Sonia Jaworska, 1st year M.

A CLIL THE SIGNIFICANCE OF "THE TRIALS OF ARABELLA" IN ATONEMENT BY IAN McEWAN Only during the first reading of Atonement one realizes that "The Trials of Arabella", Briony's play, may serve some higher purpose in the Ian McIwan's novel. It is due to the fact that the preparations and rehearsals for the performance occupy most of the pages in Part One, but also because many characters are involved in the making of the play. After finishing the book the reader is certain that „The Trials...”, being a frame for the narrative, must have some deeper meaning indeed. What they still may not apprehend, however, is that the play itself- not only the plot, but the cast choice and the rehearsals, works as a cipher thanks to which one may decode and foresee future events and characters' fates. The presence of the play within the novel provides insight into Briony's mind and therefore allows to foresee her future actions. She wrote a play 'to provoke [Leon's] admiration, and guide him away from his careless succession of girlfriends' (Atonement 4) Briony was a girl who needed to be adored. To fulfil this need she wrote a play and probably for the same reason she did not say the truth during the investigation: she wanted everybody to praise her courage, she wanted to feel important but even more than that- not to cause dissapointment. Briony attempted to influence other people's lives and did not want to limit herself only to Leon. As the author of a play she had the power over the imaginary characters and she would love to extend that power over all people around. But Briony was not only the author of "The Trials", she also wrote a book within which the play works. When the reader acknowledges this fact he or she immediately starts to wonder whether the story of Robbie and Cecilia is fiction just the same way as Arabella's story is. Eventually, Briony admits that although the story of Robbie and Cecilia is true, she changed the ending for a happy one. The plot within „The Trials...” is extremely revealing. For one thing, the story of Arabella as such is very schematic: the bad and the good are easily distinguished and the events follow certain logical order, a pattern of romance. It is because Briony as a child perceived the world as governed by cause and effect. That sort of thinking was the reason she misunderstood Robbie's intentions and drew wrong conclusions. For Briony, "The Trials of Arabella" was an ultimate love story and therefore Robbie was positioned as a bad count whereas Cecilia was a lead part. It would fit logically and chronologically into the story. Briony expected Robbie to be evil and to be replaced eventually by a good prince. However, it happens that Robbie was a prince in disguise (Robbie wanted to be a doctor and the noble prince in "The Trials..." was one too) while Marshall turned out to be a bad count. Arabella is desribed as stubborn and proud and Cecilia may be characterised by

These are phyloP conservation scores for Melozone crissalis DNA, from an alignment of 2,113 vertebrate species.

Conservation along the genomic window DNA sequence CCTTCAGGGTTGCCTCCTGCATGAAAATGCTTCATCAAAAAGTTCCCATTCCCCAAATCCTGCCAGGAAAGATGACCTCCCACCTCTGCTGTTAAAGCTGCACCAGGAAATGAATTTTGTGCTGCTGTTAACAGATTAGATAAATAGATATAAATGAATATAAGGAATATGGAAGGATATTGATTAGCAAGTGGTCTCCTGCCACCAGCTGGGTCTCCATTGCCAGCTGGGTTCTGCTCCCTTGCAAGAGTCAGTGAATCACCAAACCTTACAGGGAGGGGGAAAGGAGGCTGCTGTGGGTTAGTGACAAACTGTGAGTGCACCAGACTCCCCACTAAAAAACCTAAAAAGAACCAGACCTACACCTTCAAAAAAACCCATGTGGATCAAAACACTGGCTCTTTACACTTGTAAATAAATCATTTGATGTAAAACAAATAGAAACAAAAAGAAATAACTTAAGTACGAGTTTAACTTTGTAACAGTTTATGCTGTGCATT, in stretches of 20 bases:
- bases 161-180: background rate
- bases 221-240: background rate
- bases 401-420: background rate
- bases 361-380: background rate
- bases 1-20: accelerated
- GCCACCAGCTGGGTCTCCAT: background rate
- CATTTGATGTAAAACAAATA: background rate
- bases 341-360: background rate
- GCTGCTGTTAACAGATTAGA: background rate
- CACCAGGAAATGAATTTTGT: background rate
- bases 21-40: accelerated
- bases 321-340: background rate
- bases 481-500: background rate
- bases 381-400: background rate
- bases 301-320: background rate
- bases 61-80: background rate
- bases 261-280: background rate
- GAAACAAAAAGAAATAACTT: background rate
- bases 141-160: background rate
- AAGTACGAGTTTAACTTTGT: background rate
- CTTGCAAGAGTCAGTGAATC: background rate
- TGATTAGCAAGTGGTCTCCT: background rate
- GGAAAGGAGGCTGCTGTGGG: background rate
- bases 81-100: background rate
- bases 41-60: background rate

She cares about appearences. "showing off".these features as well. London: Vintage Books. That would explain why she did not tell the truth about the evening encounter with Marshall: she seduced him or let herself be seduced and. the tragedy wouldn't have happened at all. as one of them says. the attitude of the actors towards the play and obviously the plot itself is an enormous source of information. Jackson finally chooses to play a prince role while Pierrot prefers an evil character and at the end of the novel it is Jackson who is dead and Pierrot who is still alive. although. after the fact. Works Cited (normally on the separate piece of paper) McEwan. she refuses to lie on the ground in fear of making her dress dirty (Atonement 55). . While rehearsing. 2007. rehearsals.. Lola wants to be Arabella and manipulates Briony into agreeing to that. just like Arabella did. Ian. the choice of the role may have somehow influenced the lives of the Quincey's twins. To sum up. What's more. "The Trials. for them the story did not end well. The interesting issue is the cast choice and the play production that tells the reader more about Lola and the Quincey's twins.. It is important when one sees the play as an intrigue: the only innocents. Atonement. there is much to be said about how "The Trials of Arabella" influences and foreshadows the main events in the Atonement. The play becomes a key factor in revealing and understanding fundamental truths about the characters and even allows the reader to find the answers to the questions concerning issues not entirely clarified in the book. she even run away from home. Secondly. was afraid of losing reputation. Thirdly. Firstly. the twins did not want to play. In the novel that leaves the reader with so many understatements a theatrical play that serves as a way of finding the truth is an invaluable device. wanted to stay away from." foreshadows the hardships that are to be encountered by Cecilia and Robbie in their short lives. If Lola and Briony had done the same in their lives. The act of choosing roles. It mirrors in a perfect way the fate of Robbie and Marshall. the twins. That shows she is not innocent but rather more independent and stronger than anyone would suspect.

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